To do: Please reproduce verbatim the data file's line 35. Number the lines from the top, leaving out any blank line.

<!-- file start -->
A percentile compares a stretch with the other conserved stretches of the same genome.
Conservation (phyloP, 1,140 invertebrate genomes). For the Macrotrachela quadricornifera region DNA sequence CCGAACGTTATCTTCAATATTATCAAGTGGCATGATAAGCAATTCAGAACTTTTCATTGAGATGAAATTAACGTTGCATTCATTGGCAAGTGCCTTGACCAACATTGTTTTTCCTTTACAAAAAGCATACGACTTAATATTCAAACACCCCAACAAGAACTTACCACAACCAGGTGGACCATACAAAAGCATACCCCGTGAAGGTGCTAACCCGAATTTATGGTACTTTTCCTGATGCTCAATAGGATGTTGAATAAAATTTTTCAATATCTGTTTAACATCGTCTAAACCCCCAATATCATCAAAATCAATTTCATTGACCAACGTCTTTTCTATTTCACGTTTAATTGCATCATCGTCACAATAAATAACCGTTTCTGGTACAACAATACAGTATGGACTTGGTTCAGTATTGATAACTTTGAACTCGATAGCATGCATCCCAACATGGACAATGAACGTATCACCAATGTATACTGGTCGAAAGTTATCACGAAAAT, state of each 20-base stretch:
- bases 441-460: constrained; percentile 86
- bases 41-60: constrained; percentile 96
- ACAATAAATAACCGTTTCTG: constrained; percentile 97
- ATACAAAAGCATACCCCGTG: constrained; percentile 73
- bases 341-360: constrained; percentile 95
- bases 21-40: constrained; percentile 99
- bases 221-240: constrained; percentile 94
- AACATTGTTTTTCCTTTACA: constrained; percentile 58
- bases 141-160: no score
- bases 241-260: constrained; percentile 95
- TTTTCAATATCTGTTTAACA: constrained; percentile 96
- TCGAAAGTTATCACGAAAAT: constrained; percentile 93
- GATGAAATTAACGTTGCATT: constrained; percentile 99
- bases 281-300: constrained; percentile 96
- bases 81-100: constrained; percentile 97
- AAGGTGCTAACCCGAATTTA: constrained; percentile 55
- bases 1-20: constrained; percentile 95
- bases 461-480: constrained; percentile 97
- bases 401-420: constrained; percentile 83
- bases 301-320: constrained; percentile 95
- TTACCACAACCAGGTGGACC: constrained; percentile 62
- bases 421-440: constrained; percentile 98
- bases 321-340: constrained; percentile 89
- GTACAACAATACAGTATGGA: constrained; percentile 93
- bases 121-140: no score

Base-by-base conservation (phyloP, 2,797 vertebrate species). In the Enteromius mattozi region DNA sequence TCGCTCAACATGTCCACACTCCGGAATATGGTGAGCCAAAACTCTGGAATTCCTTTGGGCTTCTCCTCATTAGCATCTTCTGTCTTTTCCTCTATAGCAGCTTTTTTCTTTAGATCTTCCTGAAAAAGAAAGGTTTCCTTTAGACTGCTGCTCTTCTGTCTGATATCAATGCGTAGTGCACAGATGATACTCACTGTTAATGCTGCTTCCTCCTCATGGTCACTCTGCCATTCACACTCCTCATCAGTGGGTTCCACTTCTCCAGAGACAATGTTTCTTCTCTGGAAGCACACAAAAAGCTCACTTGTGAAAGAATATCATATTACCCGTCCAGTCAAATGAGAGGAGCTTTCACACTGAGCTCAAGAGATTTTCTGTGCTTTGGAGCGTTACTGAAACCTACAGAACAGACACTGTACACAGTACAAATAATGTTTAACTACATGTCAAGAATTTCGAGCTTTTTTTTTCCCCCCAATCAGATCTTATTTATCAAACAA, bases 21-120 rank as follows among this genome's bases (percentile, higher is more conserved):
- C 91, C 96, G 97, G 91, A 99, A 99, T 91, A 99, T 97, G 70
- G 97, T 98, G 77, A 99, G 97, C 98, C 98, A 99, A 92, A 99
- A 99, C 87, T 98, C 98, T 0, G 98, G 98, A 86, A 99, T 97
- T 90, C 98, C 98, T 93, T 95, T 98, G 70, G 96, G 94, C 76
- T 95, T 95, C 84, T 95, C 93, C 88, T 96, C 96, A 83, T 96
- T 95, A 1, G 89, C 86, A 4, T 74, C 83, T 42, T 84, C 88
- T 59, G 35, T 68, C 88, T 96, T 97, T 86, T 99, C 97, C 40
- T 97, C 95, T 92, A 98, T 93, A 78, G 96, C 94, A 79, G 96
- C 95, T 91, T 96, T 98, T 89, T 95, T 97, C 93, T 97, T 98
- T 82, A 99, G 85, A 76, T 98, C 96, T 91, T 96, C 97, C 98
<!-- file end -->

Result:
- T 59, G 35, T 68, C 88, T 96, T 97, T 86, T 99, C 97, C 40